Church & Dwight Co. Inc.
Church & Dwight is a US-American manufacturer of household goods and operates in three segments:
- Consumer Domestic (76 percent of net sales),
- Consumer International (17 percent of net sales), and
- SPD (Specialty chemical products, accountable for 7 percent of net sales).
The company manufactures and markets a wide range of products in the care, household, and specialty product segments. The product range contains shavers, eye creams, toothpaste, and products for the care of pets and furniture. The most known products are marketed under the brand’s Arm & Hammer, Nair, Spinbrush, Batista, Waterpik, Replens, Troyan, Xtra, Orajel, and First Response, among others.
Church & Dwight faces healthy competition, for instance, Procter & Gamble, Clorox, Colgate-Palmolive, S.C. Johnson & Son, Henkel, Reckitt Benckiser Group plc, Johnson & Johnson, Ansell Limited, Pfizer, Bayer AG, Unilever PLC.
J. M. Smucker Co.
Among other products, J. M. Smucker manufactures and sells coffee, dog food, cat food, pet snacks, peanut butter, jam, jelly, fruit syrups, beverages, ice cream toppings, and oils products in North America. The company operates through four segments:
- U.S. Retail Pet Foods (Rachael Ray, Nutrish, Meow Mix, Milk-Bone, Kibbles ‘n Bits, 9Lives, Natural Balance, Pup-Peroni, and Nature’s Recipe),
- U.S. Retail Coffee (Folgers, Dunkin’ Donuts, and Café Bustelo),
- U.S. Retail Consumer Foods (Jif, Smucker’s, Uncrustables, and Crisco)(overall retail is accountable for 87 percent of net sales), and
- International and Away From Home.
Growth & Profitability
So let’s compare growth and profitability in the next step. Both companies are characterized by a high degree of revenue stability. We can measure revenue stability by examining how revenue has developed over the last ten years. Low stability means -1 (thus, the company had every year less revenues). High stability means +1 (therefore, the company had more revenues every year). Against this background, both companies shine with top values.
- Church & Dwight: 0.99, with CAGR of the last ten years of 6.4 percent
- J. M. Smucker: 0.98, with CAGR of the last ten years of 5.52 percent.
However, Church & Dwight is somewhat more stable in terms of earnings development:
- Church & Dwight: 0.95, with CAGR of the last ten years of 13.04 percent
- J. M. Smucker: 0.81, with CAGR of the last ten years of 6 percent.
So here, Church & Dwight takes the lead.
Both companies have quite stable balance sheets. But in direct comparison, Church & Dwight is the better company here too. You can see this on several points:
Firstly, J. M. Smucker has more debt in absolute terms (including all liabilities). Furthermore, Church & Dwight’s amortization power is also much stronger. Additionally, Church & Dwight has more cash and a giant pile of treasury stocks. The company also has a free cash flow of USD 723 million after dividends. So this round also has a winner: Church & Dwight.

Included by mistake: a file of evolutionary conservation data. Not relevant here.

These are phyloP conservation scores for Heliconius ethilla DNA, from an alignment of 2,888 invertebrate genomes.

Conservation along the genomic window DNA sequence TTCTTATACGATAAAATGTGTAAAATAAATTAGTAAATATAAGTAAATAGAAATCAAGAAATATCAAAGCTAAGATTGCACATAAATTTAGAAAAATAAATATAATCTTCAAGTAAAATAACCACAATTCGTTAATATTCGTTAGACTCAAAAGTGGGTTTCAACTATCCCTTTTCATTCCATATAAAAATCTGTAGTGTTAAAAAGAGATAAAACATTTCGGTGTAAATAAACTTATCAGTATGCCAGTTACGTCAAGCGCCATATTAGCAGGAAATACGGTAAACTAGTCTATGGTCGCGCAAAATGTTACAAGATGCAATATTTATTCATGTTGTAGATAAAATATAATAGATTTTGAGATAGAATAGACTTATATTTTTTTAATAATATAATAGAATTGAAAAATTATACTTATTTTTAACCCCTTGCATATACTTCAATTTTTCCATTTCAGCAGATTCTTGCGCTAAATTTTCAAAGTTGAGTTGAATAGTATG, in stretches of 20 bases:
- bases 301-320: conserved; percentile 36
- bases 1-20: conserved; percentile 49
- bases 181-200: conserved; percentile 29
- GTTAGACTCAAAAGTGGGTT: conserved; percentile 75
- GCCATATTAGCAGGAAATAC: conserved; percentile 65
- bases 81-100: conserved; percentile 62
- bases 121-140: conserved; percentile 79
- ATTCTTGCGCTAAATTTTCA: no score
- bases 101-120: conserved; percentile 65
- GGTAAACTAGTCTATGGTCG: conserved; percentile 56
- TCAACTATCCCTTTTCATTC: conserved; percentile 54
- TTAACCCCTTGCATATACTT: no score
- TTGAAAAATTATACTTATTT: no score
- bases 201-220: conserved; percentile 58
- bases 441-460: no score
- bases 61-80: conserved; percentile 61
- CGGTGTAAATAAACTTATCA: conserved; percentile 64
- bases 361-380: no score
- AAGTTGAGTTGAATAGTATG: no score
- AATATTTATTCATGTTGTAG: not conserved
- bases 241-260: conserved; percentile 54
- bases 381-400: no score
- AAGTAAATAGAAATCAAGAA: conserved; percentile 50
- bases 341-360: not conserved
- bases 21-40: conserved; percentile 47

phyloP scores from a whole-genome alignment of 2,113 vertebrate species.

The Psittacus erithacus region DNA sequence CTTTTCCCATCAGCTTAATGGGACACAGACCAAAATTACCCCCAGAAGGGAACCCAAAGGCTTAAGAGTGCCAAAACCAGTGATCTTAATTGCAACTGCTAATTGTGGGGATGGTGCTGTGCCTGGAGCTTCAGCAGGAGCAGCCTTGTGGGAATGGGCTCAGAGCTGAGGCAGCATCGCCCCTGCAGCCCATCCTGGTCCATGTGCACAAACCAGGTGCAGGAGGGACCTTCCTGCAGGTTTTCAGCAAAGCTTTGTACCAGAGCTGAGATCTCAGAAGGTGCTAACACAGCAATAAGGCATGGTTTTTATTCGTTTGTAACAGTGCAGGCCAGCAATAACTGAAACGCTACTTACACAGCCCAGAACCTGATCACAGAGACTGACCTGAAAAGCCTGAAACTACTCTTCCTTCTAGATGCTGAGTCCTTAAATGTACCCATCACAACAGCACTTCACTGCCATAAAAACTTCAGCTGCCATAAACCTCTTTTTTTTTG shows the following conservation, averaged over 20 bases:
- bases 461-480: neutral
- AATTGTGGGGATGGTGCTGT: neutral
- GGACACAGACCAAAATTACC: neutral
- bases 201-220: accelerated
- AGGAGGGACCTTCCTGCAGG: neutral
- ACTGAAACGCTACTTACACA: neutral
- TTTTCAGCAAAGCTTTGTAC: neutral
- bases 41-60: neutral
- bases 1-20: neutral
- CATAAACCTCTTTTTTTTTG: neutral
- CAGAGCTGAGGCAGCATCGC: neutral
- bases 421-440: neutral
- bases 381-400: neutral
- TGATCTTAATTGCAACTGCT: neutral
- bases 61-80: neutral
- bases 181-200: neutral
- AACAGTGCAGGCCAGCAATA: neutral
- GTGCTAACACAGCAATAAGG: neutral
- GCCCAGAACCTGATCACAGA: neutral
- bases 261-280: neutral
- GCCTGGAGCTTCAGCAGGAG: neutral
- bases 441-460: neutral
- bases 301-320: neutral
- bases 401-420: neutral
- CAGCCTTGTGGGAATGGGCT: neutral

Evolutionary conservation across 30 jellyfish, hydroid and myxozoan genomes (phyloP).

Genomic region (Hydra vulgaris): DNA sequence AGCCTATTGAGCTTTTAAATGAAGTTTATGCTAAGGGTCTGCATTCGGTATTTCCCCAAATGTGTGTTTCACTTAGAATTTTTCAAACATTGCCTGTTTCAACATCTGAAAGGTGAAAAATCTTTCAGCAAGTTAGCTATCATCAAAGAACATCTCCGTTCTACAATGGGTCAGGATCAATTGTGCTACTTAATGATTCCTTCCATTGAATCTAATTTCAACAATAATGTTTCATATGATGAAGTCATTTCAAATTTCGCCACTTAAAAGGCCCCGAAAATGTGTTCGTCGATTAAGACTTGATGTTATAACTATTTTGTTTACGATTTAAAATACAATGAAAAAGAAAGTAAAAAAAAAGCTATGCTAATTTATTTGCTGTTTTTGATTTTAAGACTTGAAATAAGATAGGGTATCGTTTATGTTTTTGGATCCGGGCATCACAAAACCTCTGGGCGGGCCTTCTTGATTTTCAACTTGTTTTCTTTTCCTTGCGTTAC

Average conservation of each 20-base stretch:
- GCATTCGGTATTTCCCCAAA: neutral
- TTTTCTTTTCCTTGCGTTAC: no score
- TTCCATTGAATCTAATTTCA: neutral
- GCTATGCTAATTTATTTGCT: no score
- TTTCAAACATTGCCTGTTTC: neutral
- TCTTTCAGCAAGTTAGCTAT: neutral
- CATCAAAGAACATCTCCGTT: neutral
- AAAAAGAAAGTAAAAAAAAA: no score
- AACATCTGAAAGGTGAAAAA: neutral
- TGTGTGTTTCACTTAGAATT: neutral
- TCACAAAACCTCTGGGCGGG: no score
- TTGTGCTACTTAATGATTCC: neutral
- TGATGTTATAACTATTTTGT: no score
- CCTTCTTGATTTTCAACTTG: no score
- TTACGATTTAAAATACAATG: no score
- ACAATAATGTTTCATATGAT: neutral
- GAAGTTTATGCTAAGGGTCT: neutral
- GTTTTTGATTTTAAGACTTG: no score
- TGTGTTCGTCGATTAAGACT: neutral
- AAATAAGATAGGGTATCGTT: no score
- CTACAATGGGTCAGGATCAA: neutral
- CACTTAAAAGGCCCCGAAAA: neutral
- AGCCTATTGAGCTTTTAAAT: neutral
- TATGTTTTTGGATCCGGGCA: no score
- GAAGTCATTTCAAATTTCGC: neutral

Fair value Church & Dwight
At the next step, we take a look at the fundamental valuation of the two companies. First, you see the fair calculation of Church & Dwight below.
I must honestly say that I love it when all the operating figures, the share price, and the fair value go from bottom left to the top right as if on a string. There is nothing better for investors.
So the graph above shows the definition of a SWAN (sleep well at night) stock. Besides, we see the following: Overvaluation should not always mean that you are not investing in a particular company. Church & Dwight has been consistently overvalued since 2013. If you had not bought the company in 2013 because of the overvaluation, you would have missed an annual return of 15 percent to date.
The fair value of J. M. Smucker
The fundamental analysis of J. M. Smucker confirms the above overall picture regarding growth and profitability. In the long term, the jam producer’s operating figures, share price, and fair valuation have also increased. But things are going a little rougher than at Church & Dwight. In return, J. M. Smucker is valued somewhat more fairly. Also, the adjusted P/E ratio of about 17 strongly suggests J. M. Smucker. For comparison: Church & Dwight has an adj. P/E ratio of well over 20.
The market is already predicting that J. M. Smucker will grow slightly less than Church & Dwight in the coming years. Besides, many investors are afraid that consumers will reduce their demand for J. M. Smucker’s not so healthy products. However, it is questionable whether this justifies such a difference in valuation.
Finally, we look at which stock is more interesting for dividend investors. Below you will find the dividend scoreboards of both companies.
Church & Dwight:
- Dividend yield: 1.07 percent.
- Years of dividend growth: 16 Years.
- Payout ratio: 34.07 percent.
- 5 Year growth rate: 7.98 percent.
- 1 Year growth rate: 5.49 percent.
J. M. Smucker:
- Dividend yield: 3.11 percent.
- Years of dividend growth: 18 Years.
- Payout ratio: 41.74 percent.
- 5 Year growth rate: 7.24 percent.
- 1 Year growth rate: 2.89 percent.
Overall, I think both scoreboards are quite respectable, but I find some differences quite noticeable. The most significant difference is, of course, the dividend yield. At J. M. Smucker, the yield is almost three times higher than at Church & Dwight.